Anyone who researches the history of New Age beliefs and practices masquerading in Christian garb over the last 30 years or so is likely to come across the name Matthew Fox. Mr. Fox was a Roman Catholic priest of the Dominican order who was expelled from the order in 1993 and subsequently joined the Episcopal Church. He's best known for promoting "Creation Spirituality" and "deep ecumenism" in books such as The Coming of the Cosmic Christ (1988). Mr. Fox believes in Christ as a cosmic principle rather than as a particular person. "Creation Spirituality" is really just old-fashioned pagan nature worship dressed up in modern terminology; "deep ecumenism" means that Mr. Fox's spirituality includes beliefs and practices of various religions in an attempt to find common ground.
Queen's University, located in Kingston, Ontario, was founded as Queen's College in 1841 by the Church of Scotland. In 1912 the university was secularized; the faculty of theology was separated from the university and became Queen's Theological College, a training institution for the Presbyterian Church in Canada. The Presbyterian, Congregational, and Methodist churches amalgamated in 1925 to form the United Church of Canada. The United Church continued to operate Queen's Theological College, which changed its name to Queen's School of Religion in 2010.
The United Church of Canada became apostate decades ago, and that apostasy has only worsened over time. An indication of the level of apostasy reached by the United Church in the 1980s is that in 1987, Queen's Theological School invited Matthew Fox to deliver its Chancellor's Lecture.
As reported by Rev. Nadene Grieve-Deslippe, MDiv '81 (sic) in Queen's Alumni Review, January-February 1988, p. 6:
The Queen's Theological College Alumni Association held its 95th Annual Reunion and conference at the College Oct. 12-14. More than 150 people from several denominations attended. A highlight of the three-day event was the Chancellor's Lecture, which is one of North America's oldest continuing lectureships.For more on Matthew Fox, I suggest searching his name at Lighthouse Trails Research Project and Herescope.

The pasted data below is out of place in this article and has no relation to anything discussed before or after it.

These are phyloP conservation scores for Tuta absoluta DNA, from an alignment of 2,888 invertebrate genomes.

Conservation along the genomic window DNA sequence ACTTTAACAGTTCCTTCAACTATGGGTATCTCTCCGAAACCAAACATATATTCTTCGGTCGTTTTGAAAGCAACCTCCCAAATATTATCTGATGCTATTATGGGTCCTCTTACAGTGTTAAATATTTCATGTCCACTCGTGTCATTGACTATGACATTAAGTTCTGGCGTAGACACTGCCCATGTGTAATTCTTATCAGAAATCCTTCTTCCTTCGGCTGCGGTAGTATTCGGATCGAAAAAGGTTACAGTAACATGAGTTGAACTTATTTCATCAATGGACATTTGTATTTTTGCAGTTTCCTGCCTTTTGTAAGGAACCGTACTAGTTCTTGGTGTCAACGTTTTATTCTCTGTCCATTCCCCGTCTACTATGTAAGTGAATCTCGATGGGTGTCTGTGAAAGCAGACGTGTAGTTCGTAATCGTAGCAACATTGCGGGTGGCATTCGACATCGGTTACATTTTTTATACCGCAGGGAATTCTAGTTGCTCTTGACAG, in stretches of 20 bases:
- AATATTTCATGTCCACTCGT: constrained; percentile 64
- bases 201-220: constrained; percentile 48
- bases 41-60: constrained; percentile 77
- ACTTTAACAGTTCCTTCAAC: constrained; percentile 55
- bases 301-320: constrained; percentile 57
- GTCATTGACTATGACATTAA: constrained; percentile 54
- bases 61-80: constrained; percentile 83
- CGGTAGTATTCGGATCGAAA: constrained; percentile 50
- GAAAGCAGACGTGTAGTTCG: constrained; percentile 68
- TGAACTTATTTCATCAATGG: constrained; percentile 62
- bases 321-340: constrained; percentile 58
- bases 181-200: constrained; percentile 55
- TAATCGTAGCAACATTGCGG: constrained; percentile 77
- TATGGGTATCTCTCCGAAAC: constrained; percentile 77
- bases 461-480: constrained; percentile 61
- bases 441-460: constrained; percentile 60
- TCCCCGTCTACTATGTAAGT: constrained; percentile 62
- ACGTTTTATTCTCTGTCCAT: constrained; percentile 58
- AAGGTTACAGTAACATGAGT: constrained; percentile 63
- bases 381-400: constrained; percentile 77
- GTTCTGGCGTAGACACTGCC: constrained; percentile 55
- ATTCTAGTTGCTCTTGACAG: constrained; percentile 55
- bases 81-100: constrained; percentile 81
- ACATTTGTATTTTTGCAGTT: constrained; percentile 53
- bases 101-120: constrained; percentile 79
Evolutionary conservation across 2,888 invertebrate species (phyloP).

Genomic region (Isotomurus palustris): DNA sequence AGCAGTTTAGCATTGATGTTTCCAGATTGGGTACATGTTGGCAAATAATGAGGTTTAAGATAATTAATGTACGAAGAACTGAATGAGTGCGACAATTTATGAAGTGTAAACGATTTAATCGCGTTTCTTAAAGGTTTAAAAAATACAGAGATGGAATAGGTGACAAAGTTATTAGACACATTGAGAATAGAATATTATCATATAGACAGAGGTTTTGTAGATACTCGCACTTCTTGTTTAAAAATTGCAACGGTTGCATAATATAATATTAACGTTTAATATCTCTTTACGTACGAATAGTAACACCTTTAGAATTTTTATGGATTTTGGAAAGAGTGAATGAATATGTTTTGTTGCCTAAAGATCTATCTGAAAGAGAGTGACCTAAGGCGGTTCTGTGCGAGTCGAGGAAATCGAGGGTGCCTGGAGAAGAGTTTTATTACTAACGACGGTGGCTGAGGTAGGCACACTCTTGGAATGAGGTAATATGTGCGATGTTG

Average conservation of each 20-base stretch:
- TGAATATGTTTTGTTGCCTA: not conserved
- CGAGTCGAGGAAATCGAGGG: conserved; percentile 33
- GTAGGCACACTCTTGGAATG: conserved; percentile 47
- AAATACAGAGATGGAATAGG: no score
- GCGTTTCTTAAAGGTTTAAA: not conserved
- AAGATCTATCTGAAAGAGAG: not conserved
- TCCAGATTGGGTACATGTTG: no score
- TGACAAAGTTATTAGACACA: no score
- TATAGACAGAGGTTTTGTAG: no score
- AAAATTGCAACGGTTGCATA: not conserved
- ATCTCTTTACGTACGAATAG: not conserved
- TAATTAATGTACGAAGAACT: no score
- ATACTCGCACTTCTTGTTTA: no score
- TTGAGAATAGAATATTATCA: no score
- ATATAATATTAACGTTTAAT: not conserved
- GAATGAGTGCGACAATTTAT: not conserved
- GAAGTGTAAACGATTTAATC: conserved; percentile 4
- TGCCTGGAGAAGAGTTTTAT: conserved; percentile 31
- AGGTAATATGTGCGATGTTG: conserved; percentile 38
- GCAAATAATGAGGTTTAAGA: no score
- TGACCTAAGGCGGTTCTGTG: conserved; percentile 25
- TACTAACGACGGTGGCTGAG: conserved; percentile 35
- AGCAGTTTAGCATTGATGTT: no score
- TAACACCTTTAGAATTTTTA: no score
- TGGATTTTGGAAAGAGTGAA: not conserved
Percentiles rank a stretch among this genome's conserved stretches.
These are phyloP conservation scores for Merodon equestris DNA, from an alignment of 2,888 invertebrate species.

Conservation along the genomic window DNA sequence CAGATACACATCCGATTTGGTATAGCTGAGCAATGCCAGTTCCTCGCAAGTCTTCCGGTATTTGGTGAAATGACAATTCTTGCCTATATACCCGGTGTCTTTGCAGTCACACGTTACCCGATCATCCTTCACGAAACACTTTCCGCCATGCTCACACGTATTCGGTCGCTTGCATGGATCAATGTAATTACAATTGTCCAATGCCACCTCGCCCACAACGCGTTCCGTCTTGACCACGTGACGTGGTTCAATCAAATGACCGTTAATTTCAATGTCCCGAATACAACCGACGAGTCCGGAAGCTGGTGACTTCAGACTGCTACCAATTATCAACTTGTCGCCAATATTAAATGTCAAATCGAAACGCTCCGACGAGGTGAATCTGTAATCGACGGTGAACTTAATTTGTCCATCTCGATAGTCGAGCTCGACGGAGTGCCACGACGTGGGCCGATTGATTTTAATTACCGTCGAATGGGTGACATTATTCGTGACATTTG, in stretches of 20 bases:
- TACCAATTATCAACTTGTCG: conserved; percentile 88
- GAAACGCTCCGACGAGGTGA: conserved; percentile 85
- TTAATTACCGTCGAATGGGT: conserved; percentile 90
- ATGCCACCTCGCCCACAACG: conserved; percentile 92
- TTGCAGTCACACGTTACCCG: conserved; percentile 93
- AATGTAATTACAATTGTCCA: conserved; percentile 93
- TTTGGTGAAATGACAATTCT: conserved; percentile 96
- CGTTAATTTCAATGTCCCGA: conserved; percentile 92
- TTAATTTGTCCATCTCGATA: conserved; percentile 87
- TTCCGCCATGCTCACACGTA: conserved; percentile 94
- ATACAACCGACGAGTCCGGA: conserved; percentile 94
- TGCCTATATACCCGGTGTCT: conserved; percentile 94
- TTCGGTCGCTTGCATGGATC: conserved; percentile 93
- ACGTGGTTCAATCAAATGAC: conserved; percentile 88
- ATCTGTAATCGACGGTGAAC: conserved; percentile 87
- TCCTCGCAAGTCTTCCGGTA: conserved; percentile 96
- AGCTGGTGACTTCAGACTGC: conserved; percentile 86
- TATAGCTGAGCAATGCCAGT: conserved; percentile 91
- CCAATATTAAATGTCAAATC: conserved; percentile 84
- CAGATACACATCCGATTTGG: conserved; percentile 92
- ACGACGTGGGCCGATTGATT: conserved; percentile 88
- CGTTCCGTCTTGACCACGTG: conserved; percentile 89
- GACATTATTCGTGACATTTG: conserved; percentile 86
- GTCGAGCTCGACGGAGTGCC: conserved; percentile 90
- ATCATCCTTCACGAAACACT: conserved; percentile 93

This year's lecturer was Matthew Fox, a Dominican author and scholar, and Director of the Institute of Culture and Creation Spirituality in Oakland, Calif. Fox expounds a new spirituality--a new paradigm--of life as an original blessing.
A crowd of more than 300 persons turned out to hear Fox's lecture, necessitating a change of venue from Convocation Hall at the Theological College to Sydenham Street United Church.
Fox challenged the members of his audience to reshape their thinking from dualism to universalism and to "experience God in all of our creation." He said that our worship of God needs to be more experimental as worshippers "let go" of dull and boring tradition and truly celebrate the living and the divine. This was thought provoking, particularly for those persons in the audience who are involved in worship as leaders.
In addition to the Fox lecture, this year's conference program included a staff lecture on Christian identity and feminism by Dr. Pam Dickey Young, a lecture by Chaplain Brian Yealand, entitled, My Times are in Thy Hand, and a total of seven workshops on a range of topics of current interest.
This year's Reunion and conference were highly successful, and organizers hope to promote future conferences as ecumenical events to draw participants from the outside community.
See also my posts:
Calgary Herald blasts United Church of Canada for advocating a boycott of Israel (May 15, 2012)
A secular columnist accurately assesses Canada's declining liberal churches (July 30, 2012)
United Church of Canada elects its first openly sodomite moderator (August 16, 2012)
50 years ago: United Church of Canada unveils Sunday School curriculum denying the truth of the Bible (August 1, 2014)
80 years ago: United Church of Canada ordains Canada's first female minister (November 7, 2016)